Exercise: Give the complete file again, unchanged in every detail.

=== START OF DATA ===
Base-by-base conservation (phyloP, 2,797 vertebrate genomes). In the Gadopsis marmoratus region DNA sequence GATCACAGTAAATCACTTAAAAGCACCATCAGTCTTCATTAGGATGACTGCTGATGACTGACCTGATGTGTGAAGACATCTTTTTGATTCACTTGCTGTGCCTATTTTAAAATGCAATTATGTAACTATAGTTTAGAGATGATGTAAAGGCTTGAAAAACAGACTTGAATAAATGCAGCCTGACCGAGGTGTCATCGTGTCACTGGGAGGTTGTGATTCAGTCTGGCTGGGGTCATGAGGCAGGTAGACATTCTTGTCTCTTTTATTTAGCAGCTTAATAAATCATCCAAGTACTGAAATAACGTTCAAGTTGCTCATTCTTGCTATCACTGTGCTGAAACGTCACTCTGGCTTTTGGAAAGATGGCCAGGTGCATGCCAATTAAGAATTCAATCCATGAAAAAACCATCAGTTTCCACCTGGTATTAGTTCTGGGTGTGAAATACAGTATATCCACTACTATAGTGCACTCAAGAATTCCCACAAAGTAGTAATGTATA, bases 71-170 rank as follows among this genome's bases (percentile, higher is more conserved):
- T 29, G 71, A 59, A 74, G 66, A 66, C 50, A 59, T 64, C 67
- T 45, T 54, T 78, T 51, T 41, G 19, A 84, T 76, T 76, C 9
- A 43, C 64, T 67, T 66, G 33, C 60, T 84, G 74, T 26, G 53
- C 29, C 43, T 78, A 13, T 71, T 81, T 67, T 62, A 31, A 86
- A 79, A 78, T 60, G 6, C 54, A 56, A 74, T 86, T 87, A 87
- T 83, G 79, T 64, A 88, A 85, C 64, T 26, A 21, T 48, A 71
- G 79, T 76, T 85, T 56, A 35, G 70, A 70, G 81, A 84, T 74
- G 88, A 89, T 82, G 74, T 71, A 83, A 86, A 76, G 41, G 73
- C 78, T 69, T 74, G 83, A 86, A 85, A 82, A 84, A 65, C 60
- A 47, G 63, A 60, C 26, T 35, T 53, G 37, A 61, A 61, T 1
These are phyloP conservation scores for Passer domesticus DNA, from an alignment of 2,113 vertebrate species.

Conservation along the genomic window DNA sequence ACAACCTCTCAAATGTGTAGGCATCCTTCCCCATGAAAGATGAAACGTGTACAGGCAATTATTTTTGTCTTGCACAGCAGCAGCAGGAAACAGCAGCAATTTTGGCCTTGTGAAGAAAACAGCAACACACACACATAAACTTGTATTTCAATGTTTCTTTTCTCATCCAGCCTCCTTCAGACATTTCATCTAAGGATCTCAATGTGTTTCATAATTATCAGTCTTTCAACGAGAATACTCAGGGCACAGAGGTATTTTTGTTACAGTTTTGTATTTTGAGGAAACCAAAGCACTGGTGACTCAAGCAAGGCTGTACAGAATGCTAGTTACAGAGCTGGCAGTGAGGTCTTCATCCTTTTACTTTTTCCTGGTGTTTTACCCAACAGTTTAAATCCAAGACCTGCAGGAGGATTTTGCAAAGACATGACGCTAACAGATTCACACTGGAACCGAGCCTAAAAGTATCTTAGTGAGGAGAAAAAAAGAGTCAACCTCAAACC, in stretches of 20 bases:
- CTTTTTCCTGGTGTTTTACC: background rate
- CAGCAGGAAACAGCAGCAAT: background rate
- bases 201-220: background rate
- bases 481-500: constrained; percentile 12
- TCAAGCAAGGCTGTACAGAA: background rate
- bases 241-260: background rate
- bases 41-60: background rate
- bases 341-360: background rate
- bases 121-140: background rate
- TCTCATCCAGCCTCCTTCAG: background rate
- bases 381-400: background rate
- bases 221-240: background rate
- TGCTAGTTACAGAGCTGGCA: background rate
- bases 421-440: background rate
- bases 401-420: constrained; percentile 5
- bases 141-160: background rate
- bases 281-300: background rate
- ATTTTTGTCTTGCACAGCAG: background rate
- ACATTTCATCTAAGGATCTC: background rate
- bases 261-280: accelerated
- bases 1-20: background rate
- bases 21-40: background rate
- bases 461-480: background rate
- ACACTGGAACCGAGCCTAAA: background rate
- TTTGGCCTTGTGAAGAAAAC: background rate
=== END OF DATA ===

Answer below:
Base-by-base conservation (phyloP, 2,797 vertebrate genomes). In the Gadopsis marmoratus region DNA sequence GATCACAGTAAATCACTTAAAAGCACCATCAGTCTTCATTAGGATGACTGCTGATGACTGACCTGATGTGTGAAGACATCTTTTTGATTCACTTGCTGTGCCTATTTTAAAATGCAATTATGTAACTATAGTTTAGAGATGATGTAAAGGCTTGAAAAACAGACTTGAATAAATGCAGCCTGACCGAGGTGTCATCGTGTCACTGGGAGGTTGTGATTCAGTCTGGCTGGGGTCATGAGGCAGGTAGACATTCTTGTCTCTTTTATTTAGCAGCTTAATAAATCATCCAAGTACTGAAATAACGTTCAAGTTGCTCATTCTTGCTATCACTGTGCTGAAACGTCACTCTGGCTTTTGGAAAGATGGCCAGGTGCATGCCAATTAAGAATTCAATCCATGAAAAAACCATCAGTTTCCACCTGGTATTAGTTCTGGGTGTGAAATACAGTATATCCACTACTATAGTGCACTCAAGAATTCCCACAAAGTAGTAATGTATA, bases 71-170 rank as follows among this genome's bases (percentile, higher is more conserved):
- T 29, G 71, A 59, A 74, G 66, A 66, C 50, A 59, T 64, C 67
- T 45, T 54, T 78, T 51, T 41, G 19, A 84, T 76, T 76, C 9
- A 43, C 64, T 67, T 66, G 33, C 60, T 84, G 74, T 26, G 53
- C 29, C 43, T 78, A 13, T 71, T 81, T 67, T 62, A 31, A 86
- A 79, A 78, T 60, G 6, C 54, A 56, A 74, T 86, T 87, A 87
- T 83, G 79, T 64, A 88, A 85, C 64, T 26, A 21, T 48, A 71
- G 79, T 76, T 85, T 56, A 35, G 70, A 70, G 81, A 84, T 74
- G 88, A 89, T 82, G 74, T 71, A 83, A 86, A 76, G 41, G 73
- C 78, T 69, T 74, G 83, A 86, A 85, A 82, A 84, A 65, C 60
- A 47, G 63, A 60, C 26, T 35, T 53, G 37, A 61, A 61, T 1
These are phyloP conservation scores for Passer domesticus DNA, from an alignment of 2,113 vertebrate species.

Conservation along the genomic window DNA sequence ACAACCTCTCAAATGTGTAGGCATCCTTCCCCATGAAAGATGAAACGTGTACAGGCAATTATTTTTGTCTTGCACAGCAGCAGCAGGAAACAGCAGCAATTTTGGCCTTGTGAAGAAAACAGCAACACACACACATAAACTTGTATTTCAATGTTTCTTTTCTCATCCAGCCTCCTTCAGACATTTCATCTAAGGATCTCAATGTGTTTCATAATTATCAGTCTTTCAACGAGAATACTCAGGGCACAGAGGTATTTTTGTTACAGTTTTGTATTTTGAGGAAACCAAAGCACTGGTGACTCAAGCAAGGCTGTACAGAATGCTAGTTACAGAGCTGGCAGTGAGGTCTTCATCCTTTTACTTTTTCCTGGTGTTTTACCCAACAGTTTAAATCCAAGACCTGCAGGAGGATTTTGCAAAGACATGACGCTAACAGATTCACACTGGAACCGAGCCTAAAAGTATCTTAGTGAGGAGAAAAAAAGAGTCAACCTCAAACC, in stretches of 20 bases:
- CTTTTTCCTGGTGTTTTACC: background rate
- CAGCAGGAAACAGCAGCAAT: background rate
- bases 201-220: background rate
- bases 481-500: constrained; percentile 12
- TCAAGCAAGGCTGTACAGAA: background rate
- bases 241-260: background rate
- bases 41-60: background rate
- bases 341-360: background rate
- bases 121-140: background rate
- TCTCATCCAGCCTCCTTCAG: background rate
- bases 381-400: background rate
- bases 221-240: background rate
- TGCTAGTTACAGAGCTGGCA: background rate
- bases 421-440: background rate
- bases 401-420: constrained; percentile 5
- bases 141-160: background rate
- bases 281-300: background rate
- ATTTTTGTCTTGCACAGCAG: background rate
- ACATTTCATCTAAGGATCTC: background rate
- bases 261-280: accelerated
- bases 1-20: background rate
- bases 21-40: background rate
- bases 461-480: background rate
- ACACTGGAACCGAGCCTAAA: background rate
- TTTGGCCTTGTGAAGAAAAC: background rate